The build-it-they-will-come approach has a lot more going for it than the low volume cultivators pretending to be lab companies. The difference is an active fostering of consumer adoption, and the trick to that is eliminating cost at the point of care. WeedMD (TSX.V:WMD) – Starseed backer LiUNA has worked cannabis coverage in to union healthcare plans as an opiate alternative. That initiative to make whole-plant cannabis available to patients through traditional healthcare channels seemed extreme in 2017, but appears to be catching on. Major League Baseball’s recent heel-turn on cannabis as medicine is an indication that institutional attitudes are coming around. The further a company can get its cannabis or cannabis drug products into traditional healthcare supply lines, the better off it is. The most reliable way to get there is by following the same protocols as non-cannabis drugs.
Method 3: General Patent
Be a leader
As the saying goes, alternative medicine that has been proven to work is just called “medicine,” and the means by which medicine is approved for sale and ends up being covered by health plans hasn’t changed much.
Tetra Bio-Pharma (TSX.V:TBP) is easily the strongest performing cannabis pharma stock on the TSX.V in the past few weeks, and one of the best performing pharma stocks of any kind. It’s the poster company for the third, more traditional method of cannabis drug development. TBP’s various planned clinical trials are all designed to show that particular cannabinoids or cannabinoid concoctions, administered through specific delivery methods, are effective at treating one thing or another. Their plan to trial QUIXLEEF, a vaporized cannabis product designed to treat pain in cancer patients, was on hold by the FDA indefinitely until, suddenly, on November 25th, it wasn’t. The stock started to move immediately following the good news which, it would appear, was part of a larger shift at the FDA.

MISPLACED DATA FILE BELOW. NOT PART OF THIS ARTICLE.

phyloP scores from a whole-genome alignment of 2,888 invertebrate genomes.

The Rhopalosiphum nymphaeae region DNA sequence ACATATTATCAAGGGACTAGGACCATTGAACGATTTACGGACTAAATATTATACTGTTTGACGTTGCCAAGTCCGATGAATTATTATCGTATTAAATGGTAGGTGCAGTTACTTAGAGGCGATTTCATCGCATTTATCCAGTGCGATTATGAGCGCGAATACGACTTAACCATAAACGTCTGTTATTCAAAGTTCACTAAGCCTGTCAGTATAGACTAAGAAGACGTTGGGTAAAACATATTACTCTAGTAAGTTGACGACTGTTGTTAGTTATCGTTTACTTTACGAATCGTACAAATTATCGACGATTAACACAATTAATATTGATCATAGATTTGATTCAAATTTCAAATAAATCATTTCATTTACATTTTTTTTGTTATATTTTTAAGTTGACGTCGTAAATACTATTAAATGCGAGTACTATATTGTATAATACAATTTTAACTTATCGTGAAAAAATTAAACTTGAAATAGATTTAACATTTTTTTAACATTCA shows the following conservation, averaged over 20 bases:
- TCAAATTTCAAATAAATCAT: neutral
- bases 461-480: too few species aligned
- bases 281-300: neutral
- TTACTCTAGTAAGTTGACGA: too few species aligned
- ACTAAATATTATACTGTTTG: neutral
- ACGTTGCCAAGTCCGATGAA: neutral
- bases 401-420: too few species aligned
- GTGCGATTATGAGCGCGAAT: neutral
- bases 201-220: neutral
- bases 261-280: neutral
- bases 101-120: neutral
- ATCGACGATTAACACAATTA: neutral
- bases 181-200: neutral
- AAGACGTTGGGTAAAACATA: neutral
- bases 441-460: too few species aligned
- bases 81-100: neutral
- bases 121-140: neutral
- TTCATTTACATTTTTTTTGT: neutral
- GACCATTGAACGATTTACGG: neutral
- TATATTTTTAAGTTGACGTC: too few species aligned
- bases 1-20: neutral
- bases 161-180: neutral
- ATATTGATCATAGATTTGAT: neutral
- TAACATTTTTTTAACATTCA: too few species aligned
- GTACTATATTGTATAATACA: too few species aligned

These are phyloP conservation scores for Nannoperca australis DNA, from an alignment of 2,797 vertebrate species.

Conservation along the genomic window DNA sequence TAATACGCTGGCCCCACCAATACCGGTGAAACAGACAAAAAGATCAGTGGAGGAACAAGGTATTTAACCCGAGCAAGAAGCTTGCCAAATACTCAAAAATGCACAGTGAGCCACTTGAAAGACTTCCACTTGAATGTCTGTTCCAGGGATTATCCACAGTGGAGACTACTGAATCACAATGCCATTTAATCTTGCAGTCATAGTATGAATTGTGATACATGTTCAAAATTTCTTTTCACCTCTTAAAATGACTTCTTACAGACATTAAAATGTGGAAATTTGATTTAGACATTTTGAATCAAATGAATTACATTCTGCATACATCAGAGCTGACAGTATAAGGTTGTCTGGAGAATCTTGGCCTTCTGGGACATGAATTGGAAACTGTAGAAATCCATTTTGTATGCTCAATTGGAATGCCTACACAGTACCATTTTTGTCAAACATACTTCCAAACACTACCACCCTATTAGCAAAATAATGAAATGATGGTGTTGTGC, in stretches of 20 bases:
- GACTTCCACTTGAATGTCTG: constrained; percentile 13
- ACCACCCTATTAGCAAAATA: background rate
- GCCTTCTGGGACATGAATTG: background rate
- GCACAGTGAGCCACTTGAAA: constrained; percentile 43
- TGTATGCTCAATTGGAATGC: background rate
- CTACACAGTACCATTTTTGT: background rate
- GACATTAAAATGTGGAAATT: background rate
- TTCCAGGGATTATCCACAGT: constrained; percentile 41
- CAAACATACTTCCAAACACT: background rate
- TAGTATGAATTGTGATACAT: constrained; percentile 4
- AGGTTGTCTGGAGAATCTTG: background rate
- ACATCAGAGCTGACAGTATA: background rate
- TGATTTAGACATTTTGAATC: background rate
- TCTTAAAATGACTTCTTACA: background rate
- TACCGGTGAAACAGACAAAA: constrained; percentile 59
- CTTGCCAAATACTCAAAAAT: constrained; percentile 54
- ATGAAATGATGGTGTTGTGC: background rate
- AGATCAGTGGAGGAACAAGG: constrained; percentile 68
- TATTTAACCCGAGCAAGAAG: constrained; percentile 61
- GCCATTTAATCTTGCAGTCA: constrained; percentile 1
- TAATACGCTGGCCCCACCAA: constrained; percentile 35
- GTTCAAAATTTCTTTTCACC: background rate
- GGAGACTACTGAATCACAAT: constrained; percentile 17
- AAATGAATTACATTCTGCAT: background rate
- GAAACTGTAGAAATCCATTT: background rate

Bloomberg News reported December 6 that the US federal agency is “Green-lighting drugs at breakneck speed,” approving more treatments and approving them at a quicker pace in an attempt to get treatments to patients quicker. TBP has responded by advancing in-progress trials and requesting new trials, including one for a drug meant to treat heptocellular carcinoma (a type of liver cancer).
An accelerated pace at the FDA favors companies who approach cannabis medicine like traditional drug researchers, because it’s one that favors traditional drug researchers. If or when the market will come around and start floating those types of deals is anyone’s guess. It might take a few successes or a capital injection from larger pharmaco’s. Clearly, at least in terms of Canadian markets, there’s a marked lack of deal flow.
Information for this briefing was found via Sedar. The author has no securities or affiliations related to this organization. Not a recommendation to buy or sell. Always do additional research and consult a professional before purchasing a security. The author holds no licenses.
FULL DISCLOSURE: WeedMD is a client of Canacom Group, the parent company of The Deep Dive. The author has been compensated to cover WeedMD on The Deep Dive, with The Deep Dive having full editorial control. Not a recommendation to buy or sell. Always do additional research and consult a professional before purchasing a security.